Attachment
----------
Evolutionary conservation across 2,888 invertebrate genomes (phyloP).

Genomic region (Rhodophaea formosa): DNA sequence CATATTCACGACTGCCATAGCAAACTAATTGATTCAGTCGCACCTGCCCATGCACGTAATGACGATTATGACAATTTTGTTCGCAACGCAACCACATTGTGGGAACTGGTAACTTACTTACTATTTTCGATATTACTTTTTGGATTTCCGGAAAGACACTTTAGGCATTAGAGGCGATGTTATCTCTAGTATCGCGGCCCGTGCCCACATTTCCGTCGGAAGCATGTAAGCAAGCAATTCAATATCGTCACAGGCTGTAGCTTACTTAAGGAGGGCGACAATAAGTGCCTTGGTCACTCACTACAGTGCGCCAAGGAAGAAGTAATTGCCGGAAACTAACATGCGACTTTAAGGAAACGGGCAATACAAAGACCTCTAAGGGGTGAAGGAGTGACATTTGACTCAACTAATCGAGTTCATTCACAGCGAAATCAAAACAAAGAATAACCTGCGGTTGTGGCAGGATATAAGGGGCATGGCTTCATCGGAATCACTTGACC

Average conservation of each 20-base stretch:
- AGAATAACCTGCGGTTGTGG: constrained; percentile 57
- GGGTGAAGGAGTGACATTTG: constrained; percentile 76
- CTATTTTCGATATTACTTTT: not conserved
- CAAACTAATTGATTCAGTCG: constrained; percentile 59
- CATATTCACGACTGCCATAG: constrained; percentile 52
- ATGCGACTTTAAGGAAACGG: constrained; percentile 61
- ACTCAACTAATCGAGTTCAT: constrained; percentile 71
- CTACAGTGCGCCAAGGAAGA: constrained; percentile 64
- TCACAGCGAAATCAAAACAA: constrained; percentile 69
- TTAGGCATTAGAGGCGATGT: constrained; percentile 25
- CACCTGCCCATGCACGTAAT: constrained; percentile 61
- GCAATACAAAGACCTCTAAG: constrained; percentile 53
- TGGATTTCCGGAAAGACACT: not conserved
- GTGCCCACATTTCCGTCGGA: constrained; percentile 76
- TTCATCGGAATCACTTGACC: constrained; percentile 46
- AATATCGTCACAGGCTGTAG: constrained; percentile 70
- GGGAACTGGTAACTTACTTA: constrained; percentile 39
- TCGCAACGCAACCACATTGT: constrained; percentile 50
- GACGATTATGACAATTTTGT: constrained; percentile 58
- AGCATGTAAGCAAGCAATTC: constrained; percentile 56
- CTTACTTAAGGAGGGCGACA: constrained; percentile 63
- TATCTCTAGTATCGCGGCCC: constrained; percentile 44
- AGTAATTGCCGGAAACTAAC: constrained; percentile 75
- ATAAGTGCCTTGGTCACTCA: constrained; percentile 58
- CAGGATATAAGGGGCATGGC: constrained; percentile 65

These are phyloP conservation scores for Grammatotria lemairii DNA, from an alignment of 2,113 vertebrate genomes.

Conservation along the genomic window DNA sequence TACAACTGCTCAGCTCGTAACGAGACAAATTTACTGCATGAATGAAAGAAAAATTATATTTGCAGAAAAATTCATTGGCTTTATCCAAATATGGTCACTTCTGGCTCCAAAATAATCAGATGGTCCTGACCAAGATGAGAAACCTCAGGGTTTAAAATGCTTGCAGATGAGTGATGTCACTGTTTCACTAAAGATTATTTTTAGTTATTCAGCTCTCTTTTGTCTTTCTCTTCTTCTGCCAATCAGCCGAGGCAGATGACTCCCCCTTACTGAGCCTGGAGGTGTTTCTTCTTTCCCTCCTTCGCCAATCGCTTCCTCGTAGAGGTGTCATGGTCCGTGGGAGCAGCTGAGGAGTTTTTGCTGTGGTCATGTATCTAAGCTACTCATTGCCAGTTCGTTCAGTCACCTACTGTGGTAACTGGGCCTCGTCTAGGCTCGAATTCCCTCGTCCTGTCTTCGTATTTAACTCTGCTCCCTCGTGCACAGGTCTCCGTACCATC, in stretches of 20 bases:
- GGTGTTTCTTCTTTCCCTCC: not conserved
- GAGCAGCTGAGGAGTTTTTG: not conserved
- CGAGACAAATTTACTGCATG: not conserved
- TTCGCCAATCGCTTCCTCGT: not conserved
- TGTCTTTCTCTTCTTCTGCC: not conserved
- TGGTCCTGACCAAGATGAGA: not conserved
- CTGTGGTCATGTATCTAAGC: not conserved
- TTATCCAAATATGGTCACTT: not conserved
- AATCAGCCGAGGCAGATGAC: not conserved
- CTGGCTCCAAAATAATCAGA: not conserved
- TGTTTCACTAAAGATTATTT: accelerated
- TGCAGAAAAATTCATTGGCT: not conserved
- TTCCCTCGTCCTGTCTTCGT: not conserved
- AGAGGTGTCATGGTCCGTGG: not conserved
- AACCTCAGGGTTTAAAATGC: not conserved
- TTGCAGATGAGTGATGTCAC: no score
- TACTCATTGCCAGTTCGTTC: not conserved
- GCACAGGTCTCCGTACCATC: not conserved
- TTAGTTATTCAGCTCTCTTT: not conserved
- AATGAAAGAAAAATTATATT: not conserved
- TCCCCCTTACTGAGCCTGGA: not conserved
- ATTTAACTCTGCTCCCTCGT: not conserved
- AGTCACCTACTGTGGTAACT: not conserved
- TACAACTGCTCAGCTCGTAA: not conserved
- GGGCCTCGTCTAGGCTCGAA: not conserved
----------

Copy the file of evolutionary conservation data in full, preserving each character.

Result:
Evolutionary conservation across 2,888 invertebrate genomes (phyloP).

Genomic region (Rhodophaea formosa): DNA sequence CATATTCACGACTGCCATAGCAAACTAATTGATTCAGTCGCACCTGCCCATGCACGTAATGACGATTATGACAATTTTGTTCGCAACGCAACCACATTGTGGGAACTGGTAACTTACTTACTATTTTCGATATTACTTTTTGGATTTCCGGAAAGACACTTTAGGCATTAGAGGCGATGTTATCTCTAGTATCGCGGCCCGTGCCCACATTTCCGTCGGAAGCATGTAAGCAAGCAATTCAATATCGTCACAGGCTGTAGCTTACTTAAGGAGGGCGACAATAAGTGCCTTGGTCACTCACTACAGTGCGCCAAGGAAGAAGTAATTGCCGGAAACTAACATGCGACTTTAAGGAAACGGGCAATACAAAGACCTCTAAGGGGTGAAGGAGTGACATTTGACTCAACTAATCGAGTTCATTCACAGCGAAATCAAAACAAAGAATAACCTGCGGTTGTGGCAGGATATAAGGGGCATGGCTTCATCGGAATCACTTGACC

Average conservation of each 20-base stretch:
- AGAATAACCTGCGGTTGTGG: constrained; percentile 57
- GGGTGAAGGAGTGACATTTG: constrained; percentile 76
- CTATTTTCGATATTACTTTT: not conserved
- CAAACTAATTGATTCAGTCG: constrained; percentile 59
- CATATTCACGACTGCCATAG: constrained; percentile 52
- ATGCGACTTTAAGGAAACGG: constrained; percentile 61
- ACTCAACTAATCGAGTTCAT: constrained; percentile 71
- CTACAGTGCGCCAAGGAAGA: constrained; percentile 64
- TCACAGCGAAATCAAAACAA: constrained; percentile 69
- TTAGGCATTAGAGGCGATGT: constrained; percentile 25
- CACCTGCCCATGCACGTAAT: constrained; percentile 61
- GCAATACAAAGACCTCTAAG: constrained; percentile 53
- TGGATTTCCGGAAAGACACT: not conserved
- GTGCCCACATTTCCGTCGGA: constrained; percentile 76
- TTCATCGGAATCACTTGACC: constrained; percentile 46
- AATATCGTCACAGGCTGTAG: constrained; percentile 70
- GGGAACTGGTAACTTACTTA: constrained; percentile 39
- TCGCAACGCAACCACATTGT: constrained; percentile 50
- GACGATTATGACAATTTTGT: constrained; percentile 58
- AGCATGTAAGCAAGCAATTC: constrained; percentile 56
- CTTACTTAAGGAGGGCGACA: constrained; percentile 63
- TATCTCTAGTATCGCGGCCC: constrained; percentile 44
- AGTAATTGCCGGAAACTAAC: constrained; percentile 75
- ATAAGTGCCTTGGTCACTCA: constrained; percentile 58
- CAGGATATAAGGGGCATGGC: constrained; percentile 65

These are phyloP conservation scores for Grammatotria lemairii DNA, from an alignment of 2,113 vertebrate genomes.

Conservation along the genomic window DNA sequence TACAACTGCTCAGCTCGTAACGAGACAAATTTACTGCATGAATGAAAGAAAAATTATATTTGCAGAAAAATTCATTGGCTTTATCCAAATATGGTCACTTCTGGCTCCAAAATAATCAGATGGTCCTGACCAAGATGAGAAACCTCAGGGTTTAAAATGCTTGCAGATGAGTGATGTCACTGTTTCACTAAAGATTATTTTTAGTTATTCAGCTCTCTTTTGTCTTTCTCTTCTTCTGCCAATCAGCCGAGGCAGATGACTCCCCCTTACTGAGCCTGGAGGTGTTTCTTCTTTCCCTCCTTCGCCAATCGCTTCCTCGTAGAGGTGTCATGGTCCGTGGGAGCAGCTGAGGAGTTTTTGCTGTGGTCATGTATCTAAGCTACTCATTGCCAGTTCGTTCAGTCACCTACTGTGGTAACTGGGCCTCGTCTAGGCTCGAATTCCCTCGTCCTGTCTTCGTATTTAACTCTGCTCCCTCGTGCACAGGTCTCCGTACCATC, in stretches of 20 bases:
- GGTGTTTCTTCTTTCCCTCC: not conserved
- GAGCAGCTGAGGAGTTTTTG: not conserved
- CGAGACAAATTTACTGCATG: not conserved
- TTCGCCAATCGCTTCCTCGT: not conserved
- TGTCTTTCTCTTCTTCTGCC: not conserved
- TGGTCCTGACCAAGATGAGA: not conserved
- CTGTGGTCATGTATCTAAGC: not conserved
- TTATCCAAATATGGTCACTT: not conserved
- AATCAGCCGAGGCAGATGAC: not conserved
- CTGGCTCCAAAATAATCAGA: not conserved
- TGTTTCACTAAAGATTATTT: accelerated
- TGCAGAAAAATTCATTGGCT: not conserved
- TTCCCTCGTCCTGTCTTCGT: not conserved
- AGAGGTGTCATGGTCCGTGG: not conserved
- AACCTCAGGGTTTAAAATGC: not conserved
- TTGCAGATGAGTGATGTCAC: no score
- TACTCATTGCCAGTTCGTTC: not conserved
- GCACAGGTCTCCGTACCATC: not conserved
- TTAGTTATTCAGCTCTCTTT: not conserved
- AATGAAAGAAAAATTATATT: not conserved
- TCCCCCTTACTGAGCCTGGA: not conserved
- ATTTAACTCTGCTCCCTCGT: not conserved
- AGTCACCTACTGTGGTAACT: not conserved
- TACAACTGCTCAGCTCGTAA: not conserved
- GGGCCTCGTCTAGGCTCGAA: not conserved